There are some interesting bits to the article - like Hrithik talking about his stammer - but the overarching tone of condescension from the writer is annoying. I mean, if (according to the article) Bollywood only got "serious" about disabilities with Black, where are all the Hollywood films about people with disabilities that Bollywood is supposed to be living up to? I recall films about chronically ill characters and characters who lose limbs and characters who have other physical and mental disabilities - may have been melodramatic but that doesn't mean that we weren't supposed to feel real empathy for characters like Hrithik in Koi... Mil Gaya! or Shahrukh in Koyla.
* And one more - The Washington Times feels that No One Killed Jessica signals some new roles for women in Bollywood. Look, I'll make the same complaint here, too, - how does the author know? Did he not see Page 3? And what about Umrao Jaan? Pakeezah? Sahib Bibi aur Ghulam? Strong female leads are not a new phenomenon. Why do everybody's "the new Bollywood" stories seem to use 2009 as a starting point?
* Have the Filmfare Awards lost their sparkle over the years?
Over the years, award ceremonies have multiplied. The award events no doubt pull large crowds but while doing so, have diluted the standards that adjudicate winners. Apparently, the award ceremonies no longer felicitate those who deserve, but reward personalities who represent the award committee. And with immensely talented actors like Aamir Khan and Ajay Devgn boycotting them, it only confirms the loss of its authenticity.
* It's still worth tuning in for Madhuri Dixit and Shahrukh Khan's performance.
* It seems like Shahrukh Khan is always in trouble for something or other - well, he can breathe a sigh of relief that at least one case has been dismissed.
* Aamir Khan prefers Ranbir Kapoor to nephew Imran.
* The Bodyguard shoot got busted for working illegally long hours.
* Rajinikanth's next film will be called Rana!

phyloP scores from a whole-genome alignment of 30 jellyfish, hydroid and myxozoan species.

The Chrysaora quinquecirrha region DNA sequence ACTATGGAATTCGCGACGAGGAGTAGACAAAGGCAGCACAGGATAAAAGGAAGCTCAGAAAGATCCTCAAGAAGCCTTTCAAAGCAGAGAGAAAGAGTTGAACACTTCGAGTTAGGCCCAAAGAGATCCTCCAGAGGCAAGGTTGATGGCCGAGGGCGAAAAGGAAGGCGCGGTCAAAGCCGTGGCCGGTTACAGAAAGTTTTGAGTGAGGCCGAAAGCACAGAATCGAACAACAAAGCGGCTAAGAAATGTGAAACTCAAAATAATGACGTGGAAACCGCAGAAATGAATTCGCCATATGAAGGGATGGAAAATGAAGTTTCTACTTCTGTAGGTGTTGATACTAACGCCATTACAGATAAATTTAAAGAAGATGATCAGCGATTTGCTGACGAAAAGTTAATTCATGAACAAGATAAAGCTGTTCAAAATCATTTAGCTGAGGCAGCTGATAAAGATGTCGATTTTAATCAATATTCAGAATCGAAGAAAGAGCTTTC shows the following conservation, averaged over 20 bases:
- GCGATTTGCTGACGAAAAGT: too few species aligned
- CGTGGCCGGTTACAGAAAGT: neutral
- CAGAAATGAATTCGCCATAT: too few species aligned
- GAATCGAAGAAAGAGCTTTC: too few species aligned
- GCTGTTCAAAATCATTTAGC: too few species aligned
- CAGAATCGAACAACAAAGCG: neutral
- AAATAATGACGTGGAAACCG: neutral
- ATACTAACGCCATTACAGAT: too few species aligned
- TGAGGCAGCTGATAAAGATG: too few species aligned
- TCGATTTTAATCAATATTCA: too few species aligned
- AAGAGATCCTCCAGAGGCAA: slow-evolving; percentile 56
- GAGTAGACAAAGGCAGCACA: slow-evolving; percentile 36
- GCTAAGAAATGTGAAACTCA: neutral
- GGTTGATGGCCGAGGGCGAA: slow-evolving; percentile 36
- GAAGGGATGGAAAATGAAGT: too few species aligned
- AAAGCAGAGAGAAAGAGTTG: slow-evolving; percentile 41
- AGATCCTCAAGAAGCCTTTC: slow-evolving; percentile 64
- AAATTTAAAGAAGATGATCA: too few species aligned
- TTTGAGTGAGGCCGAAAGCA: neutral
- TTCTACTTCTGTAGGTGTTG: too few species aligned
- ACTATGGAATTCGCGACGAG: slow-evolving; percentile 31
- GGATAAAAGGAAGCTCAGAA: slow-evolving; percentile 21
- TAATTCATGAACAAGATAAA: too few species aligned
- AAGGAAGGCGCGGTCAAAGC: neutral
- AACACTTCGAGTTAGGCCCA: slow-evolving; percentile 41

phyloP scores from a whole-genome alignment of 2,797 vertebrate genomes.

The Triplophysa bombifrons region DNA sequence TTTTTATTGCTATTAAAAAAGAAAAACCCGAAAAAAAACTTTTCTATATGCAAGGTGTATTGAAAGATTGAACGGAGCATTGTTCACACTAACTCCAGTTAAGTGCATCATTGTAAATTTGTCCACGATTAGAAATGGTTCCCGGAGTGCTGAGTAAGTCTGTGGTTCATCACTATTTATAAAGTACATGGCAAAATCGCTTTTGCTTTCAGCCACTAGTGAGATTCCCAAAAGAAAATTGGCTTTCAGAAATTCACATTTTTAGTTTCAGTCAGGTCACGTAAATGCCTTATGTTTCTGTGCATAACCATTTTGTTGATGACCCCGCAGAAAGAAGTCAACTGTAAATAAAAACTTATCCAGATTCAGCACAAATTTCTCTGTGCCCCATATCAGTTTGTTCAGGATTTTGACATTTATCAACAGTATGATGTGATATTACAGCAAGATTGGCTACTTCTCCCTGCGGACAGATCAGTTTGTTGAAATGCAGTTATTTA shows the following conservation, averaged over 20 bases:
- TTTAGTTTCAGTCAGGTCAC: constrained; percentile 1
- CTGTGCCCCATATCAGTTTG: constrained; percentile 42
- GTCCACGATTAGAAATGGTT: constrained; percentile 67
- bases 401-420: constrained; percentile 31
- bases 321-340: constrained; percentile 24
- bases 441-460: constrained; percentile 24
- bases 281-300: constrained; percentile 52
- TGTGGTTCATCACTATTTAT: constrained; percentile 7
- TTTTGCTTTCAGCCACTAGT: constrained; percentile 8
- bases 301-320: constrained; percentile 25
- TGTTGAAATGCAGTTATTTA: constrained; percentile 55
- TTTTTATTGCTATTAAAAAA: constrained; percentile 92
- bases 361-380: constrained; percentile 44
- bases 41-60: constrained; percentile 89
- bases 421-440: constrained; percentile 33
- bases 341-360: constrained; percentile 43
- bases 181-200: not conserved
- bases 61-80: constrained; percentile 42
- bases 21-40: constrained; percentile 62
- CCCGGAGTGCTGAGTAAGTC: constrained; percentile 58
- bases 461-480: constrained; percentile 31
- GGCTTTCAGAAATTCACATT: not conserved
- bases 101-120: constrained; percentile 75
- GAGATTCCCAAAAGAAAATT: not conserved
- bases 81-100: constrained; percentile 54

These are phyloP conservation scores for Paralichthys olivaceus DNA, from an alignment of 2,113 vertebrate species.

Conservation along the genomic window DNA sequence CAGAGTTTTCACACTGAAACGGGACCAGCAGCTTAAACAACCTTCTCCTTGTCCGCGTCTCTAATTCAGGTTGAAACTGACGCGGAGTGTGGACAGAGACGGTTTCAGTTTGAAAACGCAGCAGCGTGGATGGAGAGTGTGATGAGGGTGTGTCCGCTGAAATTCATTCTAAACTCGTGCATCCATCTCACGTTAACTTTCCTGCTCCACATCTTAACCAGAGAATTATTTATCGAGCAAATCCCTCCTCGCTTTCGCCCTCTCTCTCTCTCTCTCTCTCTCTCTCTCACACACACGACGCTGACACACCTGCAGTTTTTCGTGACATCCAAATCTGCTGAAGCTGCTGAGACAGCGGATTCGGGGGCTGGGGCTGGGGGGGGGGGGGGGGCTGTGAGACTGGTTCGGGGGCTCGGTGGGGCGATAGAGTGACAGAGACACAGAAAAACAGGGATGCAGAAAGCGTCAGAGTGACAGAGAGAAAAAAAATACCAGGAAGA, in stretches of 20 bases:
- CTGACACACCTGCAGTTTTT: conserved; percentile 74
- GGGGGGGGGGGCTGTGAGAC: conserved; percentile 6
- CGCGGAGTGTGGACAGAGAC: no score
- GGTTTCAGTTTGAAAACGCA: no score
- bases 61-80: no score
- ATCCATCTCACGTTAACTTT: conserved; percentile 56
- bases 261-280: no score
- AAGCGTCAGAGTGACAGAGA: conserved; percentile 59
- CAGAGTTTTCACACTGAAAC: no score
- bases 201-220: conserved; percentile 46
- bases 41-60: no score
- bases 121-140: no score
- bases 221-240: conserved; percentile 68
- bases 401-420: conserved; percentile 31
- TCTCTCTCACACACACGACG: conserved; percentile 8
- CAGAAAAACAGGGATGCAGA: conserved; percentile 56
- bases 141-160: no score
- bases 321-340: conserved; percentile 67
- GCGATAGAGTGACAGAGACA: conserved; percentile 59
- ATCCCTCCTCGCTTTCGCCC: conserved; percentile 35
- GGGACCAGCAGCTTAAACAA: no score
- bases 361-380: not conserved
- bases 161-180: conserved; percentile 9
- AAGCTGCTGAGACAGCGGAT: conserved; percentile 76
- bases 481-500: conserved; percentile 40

* Vijay is back in 3 Idiots.
* Luscious Jacqueline Fernandez is playing up the Mallika Sherawat connections in Murder 2.
* It's nice to see Amisha Patel in the news for something other than B&E - she has a new film coming out.
* Deepika Padukone has been invited to Davos... for some reason. Glamor, I suppose. Bringing a Bollywood star to add sparkle to your economic summit doesn't seem like a great idea when there is rioting and people accusing you of being unconcerned with the poor people around the world.
* Shahrukh is playing a teacher in Student of the Year!
* Akshay is fighting crocodiles for a new cola advertisement.
* There were allegedly 6 crores of unaccounted money in Katrina Kaif's house.
* It's Rishi and Randhir for Housefull 2!
* No plans for the 7 am Arivu Hindi remake... boo!
* Sonu Sood will be seen as a police officer in Buddha!
* Ajay Devgn tells Saifeena not to get married.
* Ranbir postpones his world tour!
* Hrithik Roshan explains that the new Agneepath is going to be completely different. Right, it has a "glamorous" prostitute in it!
Your next role is Agneepath, done to National award winning perfection by Mr. Bachchan.
A lot of people think I am foolish to attempt a role that's been done by Mr. Bachchan. But I am not here to fill the God's shoes. It's a script and character which have been considerably re-worked. How can I even dream of replicating what Mr. Bachchan has done? It's a completely different script from the original Agneepath. I reacted positively to it. I've started preparation.
Maybe I'm just being stupid here, but if it's a completely different story then why call it a remake of Agneepath except for the press attent... wait, I just answered my own question.
* And a sequel for Tere Bin Laden.
Note from Filmi Girl:
I love Bollywood - and all the ridiculous things that happen in Bollywood - but it doesn't mean that I can't occasionally make fun of various celebrities and films.
If you don't like my sense of humor, please just move on by - Trolls are not appreciated and nasty comments will be deleted.
xoxo Filmi Girl